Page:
President and CEO of the Perth and Smiths Falls District Hospital Dr. Barry Guppy presented a delegation about the capital care program to Smiths Falls council at a committee of the whole meeting on Monday, Nov. 25.
The hospital is asking the town of Smiths Falls to contribute $174,341 to the capital care program in 2020. It is the same amount the town gave to the program for 2019.
The hospital is one of 20 medium-sized hospitals in Ontario and sponsors four community services.
“There are more services for a hospital this size than I expected,” Dr. Guppy said.
The Ministry of Health does not cover funding for buying new hospital equipment. It is expected that the community will raise the money.
“The capital core program is an attempt to help fill this gap, find deficiencies and find new revenue opportunities,” Dr. Guppy said.
The three main areas the core capital program supports is the hospital information system, funding medical equipment and supporting the needs of new physicians to the area.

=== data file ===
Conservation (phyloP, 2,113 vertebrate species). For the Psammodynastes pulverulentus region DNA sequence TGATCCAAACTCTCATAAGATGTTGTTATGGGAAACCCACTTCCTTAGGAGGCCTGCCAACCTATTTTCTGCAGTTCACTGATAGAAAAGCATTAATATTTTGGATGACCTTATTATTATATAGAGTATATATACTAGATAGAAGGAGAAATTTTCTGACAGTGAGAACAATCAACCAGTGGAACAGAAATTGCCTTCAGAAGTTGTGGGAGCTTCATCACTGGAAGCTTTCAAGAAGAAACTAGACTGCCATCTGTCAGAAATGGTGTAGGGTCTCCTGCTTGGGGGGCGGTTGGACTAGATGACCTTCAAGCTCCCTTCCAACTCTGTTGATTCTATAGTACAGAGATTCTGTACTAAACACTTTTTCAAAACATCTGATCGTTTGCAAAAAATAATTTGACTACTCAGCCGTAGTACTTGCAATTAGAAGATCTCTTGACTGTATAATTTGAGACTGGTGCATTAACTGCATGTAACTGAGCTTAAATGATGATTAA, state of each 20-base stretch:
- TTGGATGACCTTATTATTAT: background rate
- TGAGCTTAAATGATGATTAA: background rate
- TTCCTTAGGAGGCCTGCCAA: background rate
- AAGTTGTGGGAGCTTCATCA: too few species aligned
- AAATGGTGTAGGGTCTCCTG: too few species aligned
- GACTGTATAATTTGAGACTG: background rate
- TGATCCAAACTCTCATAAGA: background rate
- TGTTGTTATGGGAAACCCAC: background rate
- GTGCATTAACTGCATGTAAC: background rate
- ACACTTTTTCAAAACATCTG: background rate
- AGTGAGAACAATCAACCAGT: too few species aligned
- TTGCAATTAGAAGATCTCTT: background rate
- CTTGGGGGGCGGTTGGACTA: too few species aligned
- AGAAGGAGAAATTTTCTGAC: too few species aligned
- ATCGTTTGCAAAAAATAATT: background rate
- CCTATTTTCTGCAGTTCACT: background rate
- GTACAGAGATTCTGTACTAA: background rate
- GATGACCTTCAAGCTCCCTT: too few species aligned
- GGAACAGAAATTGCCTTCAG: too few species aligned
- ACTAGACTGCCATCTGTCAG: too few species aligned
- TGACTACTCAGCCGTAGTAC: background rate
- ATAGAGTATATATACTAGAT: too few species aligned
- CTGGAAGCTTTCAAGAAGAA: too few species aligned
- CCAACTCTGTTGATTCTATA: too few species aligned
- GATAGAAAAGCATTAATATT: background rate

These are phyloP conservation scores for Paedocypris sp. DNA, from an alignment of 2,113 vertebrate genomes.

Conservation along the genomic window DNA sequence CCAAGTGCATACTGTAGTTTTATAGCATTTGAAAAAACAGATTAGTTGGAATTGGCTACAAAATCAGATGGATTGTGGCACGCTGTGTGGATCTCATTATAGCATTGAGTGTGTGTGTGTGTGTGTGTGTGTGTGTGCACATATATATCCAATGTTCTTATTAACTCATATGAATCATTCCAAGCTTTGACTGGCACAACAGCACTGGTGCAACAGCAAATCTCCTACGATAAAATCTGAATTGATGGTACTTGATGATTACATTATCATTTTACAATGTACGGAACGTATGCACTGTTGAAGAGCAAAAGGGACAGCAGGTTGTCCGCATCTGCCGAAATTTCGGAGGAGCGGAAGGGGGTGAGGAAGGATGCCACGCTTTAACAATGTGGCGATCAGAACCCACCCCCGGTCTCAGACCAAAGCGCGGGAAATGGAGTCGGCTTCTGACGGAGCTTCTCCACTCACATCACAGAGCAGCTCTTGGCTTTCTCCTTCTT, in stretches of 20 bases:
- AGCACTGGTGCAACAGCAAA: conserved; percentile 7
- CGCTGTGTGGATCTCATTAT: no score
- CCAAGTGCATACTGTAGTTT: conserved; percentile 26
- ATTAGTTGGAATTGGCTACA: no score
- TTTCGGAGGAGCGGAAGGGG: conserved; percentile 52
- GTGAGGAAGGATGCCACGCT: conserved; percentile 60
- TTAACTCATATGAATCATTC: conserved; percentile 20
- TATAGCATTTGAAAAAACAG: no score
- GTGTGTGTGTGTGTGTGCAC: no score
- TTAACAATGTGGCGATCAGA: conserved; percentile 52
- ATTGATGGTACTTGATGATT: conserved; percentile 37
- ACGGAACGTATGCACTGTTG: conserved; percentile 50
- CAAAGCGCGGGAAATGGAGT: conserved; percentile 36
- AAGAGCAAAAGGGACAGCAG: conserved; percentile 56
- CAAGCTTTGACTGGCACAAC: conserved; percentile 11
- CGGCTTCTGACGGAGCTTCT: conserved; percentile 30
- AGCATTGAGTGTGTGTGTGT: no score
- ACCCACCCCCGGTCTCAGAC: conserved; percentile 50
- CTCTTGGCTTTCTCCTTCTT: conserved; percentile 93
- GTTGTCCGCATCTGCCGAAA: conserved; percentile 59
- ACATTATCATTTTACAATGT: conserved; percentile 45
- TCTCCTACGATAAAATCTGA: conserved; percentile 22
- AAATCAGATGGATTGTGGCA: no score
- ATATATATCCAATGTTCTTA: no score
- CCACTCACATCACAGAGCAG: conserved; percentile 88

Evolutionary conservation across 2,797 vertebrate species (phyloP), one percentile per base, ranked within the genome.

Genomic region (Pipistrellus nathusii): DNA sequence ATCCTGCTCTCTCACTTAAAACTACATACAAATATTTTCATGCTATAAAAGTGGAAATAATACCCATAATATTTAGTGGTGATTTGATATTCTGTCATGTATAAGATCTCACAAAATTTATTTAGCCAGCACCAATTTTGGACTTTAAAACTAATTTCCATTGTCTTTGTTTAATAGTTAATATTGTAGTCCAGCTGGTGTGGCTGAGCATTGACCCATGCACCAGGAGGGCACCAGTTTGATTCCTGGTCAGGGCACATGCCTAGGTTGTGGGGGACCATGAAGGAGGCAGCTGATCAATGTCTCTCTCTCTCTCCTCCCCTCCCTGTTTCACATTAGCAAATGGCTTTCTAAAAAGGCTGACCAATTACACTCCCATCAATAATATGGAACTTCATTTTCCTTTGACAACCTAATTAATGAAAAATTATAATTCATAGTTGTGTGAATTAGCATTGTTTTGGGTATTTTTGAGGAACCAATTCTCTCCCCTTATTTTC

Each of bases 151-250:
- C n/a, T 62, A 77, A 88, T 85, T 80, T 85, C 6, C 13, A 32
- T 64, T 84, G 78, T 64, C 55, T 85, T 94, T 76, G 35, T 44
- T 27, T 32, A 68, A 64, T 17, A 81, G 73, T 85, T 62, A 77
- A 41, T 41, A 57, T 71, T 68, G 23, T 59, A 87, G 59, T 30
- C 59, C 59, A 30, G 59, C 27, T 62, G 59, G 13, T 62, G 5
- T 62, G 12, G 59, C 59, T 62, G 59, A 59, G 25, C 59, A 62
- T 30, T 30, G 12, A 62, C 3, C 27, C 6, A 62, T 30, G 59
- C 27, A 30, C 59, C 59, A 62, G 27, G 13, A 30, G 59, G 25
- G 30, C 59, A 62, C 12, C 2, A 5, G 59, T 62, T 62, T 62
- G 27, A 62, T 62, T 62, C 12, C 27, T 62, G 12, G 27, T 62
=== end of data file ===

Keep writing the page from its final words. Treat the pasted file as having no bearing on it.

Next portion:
“Family doctors are the principle group we’re actively recruiting now,” Dr. Guppy said. “We don’t want patients to have to drive to get something that they can do here.”
When asked what would happen if the hospital did not receive the funding Dr. Guppy said he would have to make some “hard choices” including “increasing our long-term debt.”
The hospital is annually losing $1.6 million per year.
CT scans cost upwards of $1.2 million.
“The municipality of Smiths Falls has a history of supporting the hospital,” Councillor Jay Brennan said. “We realize the importance of the institution to the people. We have to figure out how we’re going to do this and that’s our budget issue but I think it’s a no brainer.”
“What is our role on an ongoing basis?” Councillor Peter McKenna asked council. “How do municipalities have a voice in the direction of where healthcare is going?”